Barasoain Church in Malolos, Bulacan enshrines in its hallowed halls the aspirations and commitment of the Filipino people to become an independent nation and establish a republican government at the end of the Philippine Revolution against Spain in 1898. Three significant events in Philippine history occurred in the church: the convening of the First Philippine Congress on 15 September 1898; the ratification of the Malolos Constitution on 21 January 1899; and the inauguration of the First Philippine Republic on 23 January 1899.
Declaring military and moral victory against Spain, Emilio Aguinaldo recognized the need to establish authority and enact laws that would address the needs of the Filipino people. In his inaugural address in Barasoain, Aguinaldo orated:
“At the opening of this temple of laws, I know how the Filipino people, a people endowed with remarkable good sense, will assemble. Purged of its old faults, forgetting three centuries of oppression, it will open its heart to the noblest aspirations and its soul to the joys of freedom; proud of its own virtues without pity for its own weaknesses, here in the church of Barasoain, once the sanctuary of mystic rites, now the august and stately temple of the dogmas of its independence, here the delegates are assembled in the name of peace…to write with their votes the immortal book of the Filipino constitution as the supreme expression of the national will…”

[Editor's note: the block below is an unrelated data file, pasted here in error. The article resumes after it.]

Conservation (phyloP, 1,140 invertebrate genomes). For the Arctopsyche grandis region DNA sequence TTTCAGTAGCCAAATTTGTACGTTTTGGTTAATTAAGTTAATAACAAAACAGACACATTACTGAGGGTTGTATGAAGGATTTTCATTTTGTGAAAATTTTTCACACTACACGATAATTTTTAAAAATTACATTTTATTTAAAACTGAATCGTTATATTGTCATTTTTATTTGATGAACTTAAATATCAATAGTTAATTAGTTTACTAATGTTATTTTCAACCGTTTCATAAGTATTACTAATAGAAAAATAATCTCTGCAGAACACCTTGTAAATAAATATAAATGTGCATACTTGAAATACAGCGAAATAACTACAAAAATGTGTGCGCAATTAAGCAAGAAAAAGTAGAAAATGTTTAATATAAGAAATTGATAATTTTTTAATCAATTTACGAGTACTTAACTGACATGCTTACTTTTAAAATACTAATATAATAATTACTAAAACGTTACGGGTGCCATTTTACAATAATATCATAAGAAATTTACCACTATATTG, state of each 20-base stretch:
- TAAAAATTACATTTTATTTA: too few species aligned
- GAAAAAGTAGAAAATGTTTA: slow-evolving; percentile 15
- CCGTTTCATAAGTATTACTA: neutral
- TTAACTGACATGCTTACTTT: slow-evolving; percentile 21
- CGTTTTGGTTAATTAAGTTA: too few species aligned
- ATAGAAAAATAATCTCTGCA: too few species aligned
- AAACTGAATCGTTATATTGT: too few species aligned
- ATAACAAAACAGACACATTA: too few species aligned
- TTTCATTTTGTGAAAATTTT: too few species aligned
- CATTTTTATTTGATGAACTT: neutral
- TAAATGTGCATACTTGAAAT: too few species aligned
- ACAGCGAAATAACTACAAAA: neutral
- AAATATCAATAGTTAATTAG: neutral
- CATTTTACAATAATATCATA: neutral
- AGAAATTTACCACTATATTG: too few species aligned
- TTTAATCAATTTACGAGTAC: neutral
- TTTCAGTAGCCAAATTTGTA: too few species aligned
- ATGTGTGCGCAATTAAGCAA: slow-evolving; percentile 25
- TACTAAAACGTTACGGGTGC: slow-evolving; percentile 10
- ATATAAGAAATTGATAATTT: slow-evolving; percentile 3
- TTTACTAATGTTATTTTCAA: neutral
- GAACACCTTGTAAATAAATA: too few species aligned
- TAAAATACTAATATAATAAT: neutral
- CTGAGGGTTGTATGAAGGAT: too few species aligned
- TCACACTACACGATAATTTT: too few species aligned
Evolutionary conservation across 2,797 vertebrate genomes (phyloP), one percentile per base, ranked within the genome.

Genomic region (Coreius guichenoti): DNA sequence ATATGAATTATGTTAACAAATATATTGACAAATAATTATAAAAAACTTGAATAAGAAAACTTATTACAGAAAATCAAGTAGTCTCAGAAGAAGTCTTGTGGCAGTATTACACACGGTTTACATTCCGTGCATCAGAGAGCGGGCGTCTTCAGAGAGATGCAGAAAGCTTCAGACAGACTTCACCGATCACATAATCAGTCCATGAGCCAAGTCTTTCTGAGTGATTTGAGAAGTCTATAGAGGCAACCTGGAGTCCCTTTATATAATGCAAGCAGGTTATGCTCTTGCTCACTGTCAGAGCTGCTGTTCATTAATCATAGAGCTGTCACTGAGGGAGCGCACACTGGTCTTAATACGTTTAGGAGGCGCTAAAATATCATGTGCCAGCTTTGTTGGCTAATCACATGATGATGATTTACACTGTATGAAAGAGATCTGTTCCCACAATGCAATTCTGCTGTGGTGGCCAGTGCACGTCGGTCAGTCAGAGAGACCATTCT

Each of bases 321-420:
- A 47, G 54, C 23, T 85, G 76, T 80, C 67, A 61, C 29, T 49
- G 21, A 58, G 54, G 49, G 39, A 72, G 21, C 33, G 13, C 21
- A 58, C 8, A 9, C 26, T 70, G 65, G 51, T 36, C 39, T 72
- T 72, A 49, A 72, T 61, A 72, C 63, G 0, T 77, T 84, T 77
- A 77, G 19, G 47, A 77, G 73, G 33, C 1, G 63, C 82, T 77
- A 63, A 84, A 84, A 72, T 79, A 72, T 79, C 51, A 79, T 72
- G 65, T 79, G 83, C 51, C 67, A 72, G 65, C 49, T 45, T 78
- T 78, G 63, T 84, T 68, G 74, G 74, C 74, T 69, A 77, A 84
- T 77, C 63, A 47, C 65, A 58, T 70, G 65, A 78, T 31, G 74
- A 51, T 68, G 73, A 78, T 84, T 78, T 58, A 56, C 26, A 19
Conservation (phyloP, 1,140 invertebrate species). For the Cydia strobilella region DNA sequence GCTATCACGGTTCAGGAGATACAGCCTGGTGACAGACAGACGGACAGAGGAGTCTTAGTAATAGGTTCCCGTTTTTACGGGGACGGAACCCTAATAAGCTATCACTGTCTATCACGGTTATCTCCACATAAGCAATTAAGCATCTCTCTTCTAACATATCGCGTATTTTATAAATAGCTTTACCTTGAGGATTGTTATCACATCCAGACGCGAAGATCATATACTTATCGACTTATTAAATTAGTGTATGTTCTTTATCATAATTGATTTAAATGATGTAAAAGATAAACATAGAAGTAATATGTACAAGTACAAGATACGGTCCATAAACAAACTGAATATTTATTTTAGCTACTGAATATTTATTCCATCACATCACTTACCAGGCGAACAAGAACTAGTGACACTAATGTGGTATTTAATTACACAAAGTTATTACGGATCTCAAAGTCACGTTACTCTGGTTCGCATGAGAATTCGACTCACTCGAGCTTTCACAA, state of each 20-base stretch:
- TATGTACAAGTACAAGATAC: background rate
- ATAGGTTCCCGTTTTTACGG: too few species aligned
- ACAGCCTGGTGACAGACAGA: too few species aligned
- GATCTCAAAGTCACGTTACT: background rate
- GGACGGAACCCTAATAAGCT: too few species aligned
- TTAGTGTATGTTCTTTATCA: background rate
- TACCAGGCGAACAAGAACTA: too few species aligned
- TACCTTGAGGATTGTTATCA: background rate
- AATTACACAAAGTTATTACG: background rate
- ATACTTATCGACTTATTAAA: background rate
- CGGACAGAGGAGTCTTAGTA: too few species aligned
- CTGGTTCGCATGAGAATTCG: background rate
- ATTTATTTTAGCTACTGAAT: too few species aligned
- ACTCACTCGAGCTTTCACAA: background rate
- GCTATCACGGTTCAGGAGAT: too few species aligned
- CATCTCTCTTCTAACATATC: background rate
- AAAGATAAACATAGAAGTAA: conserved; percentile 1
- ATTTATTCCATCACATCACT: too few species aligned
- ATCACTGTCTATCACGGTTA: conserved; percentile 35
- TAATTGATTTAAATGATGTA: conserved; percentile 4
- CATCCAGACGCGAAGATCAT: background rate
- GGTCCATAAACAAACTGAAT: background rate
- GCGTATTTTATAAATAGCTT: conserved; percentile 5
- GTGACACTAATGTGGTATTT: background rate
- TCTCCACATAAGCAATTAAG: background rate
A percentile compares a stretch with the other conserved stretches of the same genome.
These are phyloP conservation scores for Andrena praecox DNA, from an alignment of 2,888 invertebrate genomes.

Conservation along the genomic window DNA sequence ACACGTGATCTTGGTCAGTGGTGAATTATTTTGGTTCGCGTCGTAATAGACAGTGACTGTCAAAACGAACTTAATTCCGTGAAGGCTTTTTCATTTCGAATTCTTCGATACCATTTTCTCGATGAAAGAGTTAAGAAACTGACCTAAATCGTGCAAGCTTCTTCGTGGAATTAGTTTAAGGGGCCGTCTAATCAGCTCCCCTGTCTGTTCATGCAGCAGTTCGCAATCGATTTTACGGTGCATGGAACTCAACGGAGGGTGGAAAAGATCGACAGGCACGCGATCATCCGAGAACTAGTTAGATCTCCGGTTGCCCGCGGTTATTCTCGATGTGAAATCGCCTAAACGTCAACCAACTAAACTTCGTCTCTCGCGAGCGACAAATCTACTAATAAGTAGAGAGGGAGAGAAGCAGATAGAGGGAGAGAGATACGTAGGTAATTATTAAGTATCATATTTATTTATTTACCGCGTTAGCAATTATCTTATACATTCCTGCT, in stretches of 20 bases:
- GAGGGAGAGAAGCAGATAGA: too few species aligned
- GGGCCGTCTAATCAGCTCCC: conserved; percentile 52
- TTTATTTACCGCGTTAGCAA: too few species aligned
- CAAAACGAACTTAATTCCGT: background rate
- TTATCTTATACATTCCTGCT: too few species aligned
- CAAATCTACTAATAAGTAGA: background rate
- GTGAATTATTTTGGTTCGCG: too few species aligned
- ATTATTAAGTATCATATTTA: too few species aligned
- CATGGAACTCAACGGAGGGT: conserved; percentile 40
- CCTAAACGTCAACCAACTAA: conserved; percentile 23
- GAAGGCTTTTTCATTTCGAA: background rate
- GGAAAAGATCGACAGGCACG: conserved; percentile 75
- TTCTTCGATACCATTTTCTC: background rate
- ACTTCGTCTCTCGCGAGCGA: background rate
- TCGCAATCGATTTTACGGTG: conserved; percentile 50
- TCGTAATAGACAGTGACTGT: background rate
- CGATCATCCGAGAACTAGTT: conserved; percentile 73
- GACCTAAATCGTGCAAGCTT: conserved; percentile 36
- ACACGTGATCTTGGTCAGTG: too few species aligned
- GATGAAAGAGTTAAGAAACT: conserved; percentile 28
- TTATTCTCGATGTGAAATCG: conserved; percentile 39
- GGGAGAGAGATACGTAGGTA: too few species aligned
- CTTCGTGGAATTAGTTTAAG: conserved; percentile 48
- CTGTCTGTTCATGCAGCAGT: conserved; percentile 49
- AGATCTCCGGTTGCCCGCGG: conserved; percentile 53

The Barasoain Church Historical Landmark is composed of the church and the adjoining convent. The original church burned down in 1884 and was rebuilt the following year by Fr. Juan Giron, O.S.A. The Museo ng Republika ng 1899, housed in the historical landmark, has five galleries:
Gallery 1: Sigaw ng Kalayaan features the numerous uprisings launched by Filipinos against their Spanish colonizers;
Gallery 2: Watawat ng Kalayaan narrates the events that occurred during the Pact of Biak-na-Bato until the declaration of Philippine independence;
Gallery 3: Pagtindig ng Republika centers on the establishment of the Malolos Congress and the drafting of the Constitution;
Gallery 4: Saligang Batas at Pinunong Kinatawan highlights the Malolos Constitution and its proponents;
Gallery 5: Pagtatanggol sa Republika features the threat posed by the American colonizers to the new republic.
The Museum’s galleries are supplemented by a dramatic light and sound presentation on the Malolos Congress and Philippine Constitution, and a stereoscopy room featuring stereographs of the war against the United States.
To arrange a visit to the Museo ng Republika ng 1899, please call: